From 2014 through 2016, businesses and individuals filed 28,040 insurance claims for metal theft, which includes bronze, brass and aluminum, although the vast majority involve copper, according to the National Insurance Crime Bureau, an industry association set up to combat insurance fraud.

While that’s a drop from the 39,993 claims filed for the previous three years, it’s still a problem, said Frank Scafidi, the group’s public affairs director.

“These knuckleheads are still out there,” he said. “For them, it’s all profit. They could care less what they get from [scrap recycling] place A, B or C; they just want the money.”

For transportation officials, it’s more than just dollars. Roadway lighting can reduce night-time crashes by about 35 percent, according to a Federal Highway Administration study.

“Motorists depend on that lighting, especially entering and exiting highways and at intersections,” said Timothy Tait, communications director for the Arizona Department of Transportation. “This is not a harmless crime by any means.”

In the Kansas City death, police said the traffic signals were working, the woman was crossing at a red traffic light and the driver had a green signal.

There was some light from the traffic signals, said the state transportation department’s Barry, so the incident can’t totally be blamed on copper wire theft. “But it brought more attention to the problem, and that’s important,” she said.

And it isn’t just dangerous for motorists and pedestrians.

In June, a man died in Oklahoma City after being electrocuted while apparently trying to steal copper wire from a box connected to a light pole on a city street.

Fighting Back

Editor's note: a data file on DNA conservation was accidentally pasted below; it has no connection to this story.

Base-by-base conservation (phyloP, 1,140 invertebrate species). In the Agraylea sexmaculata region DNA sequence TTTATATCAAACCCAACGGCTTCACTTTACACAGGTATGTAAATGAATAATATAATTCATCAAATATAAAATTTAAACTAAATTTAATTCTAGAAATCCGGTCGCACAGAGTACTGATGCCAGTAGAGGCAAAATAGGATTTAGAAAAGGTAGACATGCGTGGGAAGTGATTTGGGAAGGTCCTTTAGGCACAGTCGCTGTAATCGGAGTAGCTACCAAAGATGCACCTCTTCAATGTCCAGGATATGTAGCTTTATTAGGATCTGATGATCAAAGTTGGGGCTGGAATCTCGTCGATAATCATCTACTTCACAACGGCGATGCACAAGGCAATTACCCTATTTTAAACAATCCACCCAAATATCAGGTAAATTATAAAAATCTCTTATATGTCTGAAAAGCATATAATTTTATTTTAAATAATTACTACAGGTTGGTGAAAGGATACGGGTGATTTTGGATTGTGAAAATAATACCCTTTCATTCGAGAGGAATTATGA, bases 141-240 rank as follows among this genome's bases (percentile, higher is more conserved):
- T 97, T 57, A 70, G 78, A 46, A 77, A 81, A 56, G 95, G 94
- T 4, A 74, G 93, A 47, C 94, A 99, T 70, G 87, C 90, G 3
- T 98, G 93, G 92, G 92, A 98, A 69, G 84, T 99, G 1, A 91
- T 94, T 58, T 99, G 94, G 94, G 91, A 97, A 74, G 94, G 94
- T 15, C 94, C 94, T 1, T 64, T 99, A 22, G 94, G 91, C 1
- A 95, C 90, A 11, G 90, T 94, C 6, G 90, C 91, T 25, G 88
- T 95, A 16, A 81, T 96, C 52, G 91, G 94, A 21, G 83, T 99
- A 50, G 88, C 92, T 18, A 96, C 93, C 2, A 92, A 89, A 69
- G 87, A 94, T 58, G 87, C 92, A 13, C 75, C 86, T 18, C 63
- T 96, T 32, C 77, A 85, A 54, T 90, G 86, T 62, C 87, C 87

State legislatures have been trying to tackle the metal theft problem for at least a decade. Every state now has laws aimed at curbing the practice, according to the Council of State Governments.

Some require scrap metal recycling yards to check the identification of anyone who sells them metal. Some make dealers provide better documentation, such as noting the license plate of the vehicle that transported the metal. Some have hiked penalties for stealing metal.

But the thieves are still out there.

“In spite of all the laws enacted to prevent it, it comes down to humans doing what they do,” said the insurance fraud association’s Scafidi. “Recycling businesses are under scrutiny, and the majority of them probably are doing what they should, but others may not be.”

State transportation officials have been fighting back by installing what they hope is tamper-proof equipment.

In Missouri, where the problem is particularly bad on U.S. Highway 71 that connects the south suburbs to downtown Kansas City, the state transportation department put theft-deterrent doors on light pole bases that need special tools to open them, Barry said. But it doesn’t keep all thieves away.

“It might slow them down, but if they’re determined, they’ll get into it,” she said. “They just smash it instead of open it.”

Right now, Barry said, large portions of one 12-mile stretch and another 5-mile stretch of U.S. Highway 71 have no lights.

State officials also are considering putting copper overhead on the top of light poles rather than at the bottom. But that could lead to other issues, such as exposure to bad weather and the unsightly aesthetics of cables overhead.

In Washington state, which has spent nearly $250,000 in repair and replacement costs since July 2017, workers have welded junction box covers and replaced copper with aluminum wire in some areas because it’s cheaper and less appealing to thieves, said transportation department spokeswoman Barbara LaBoe. 

In northwest Indiana, the state Department of Transportation teamed up with the state police, which have stepped up patrols around highway lighting. The department has also assigned technicians to monitor highway cameras 24 hours a day, looking for potential copper thieves.

In March, police arrested two people on charges of stealing copper wire from a state highway in Gary.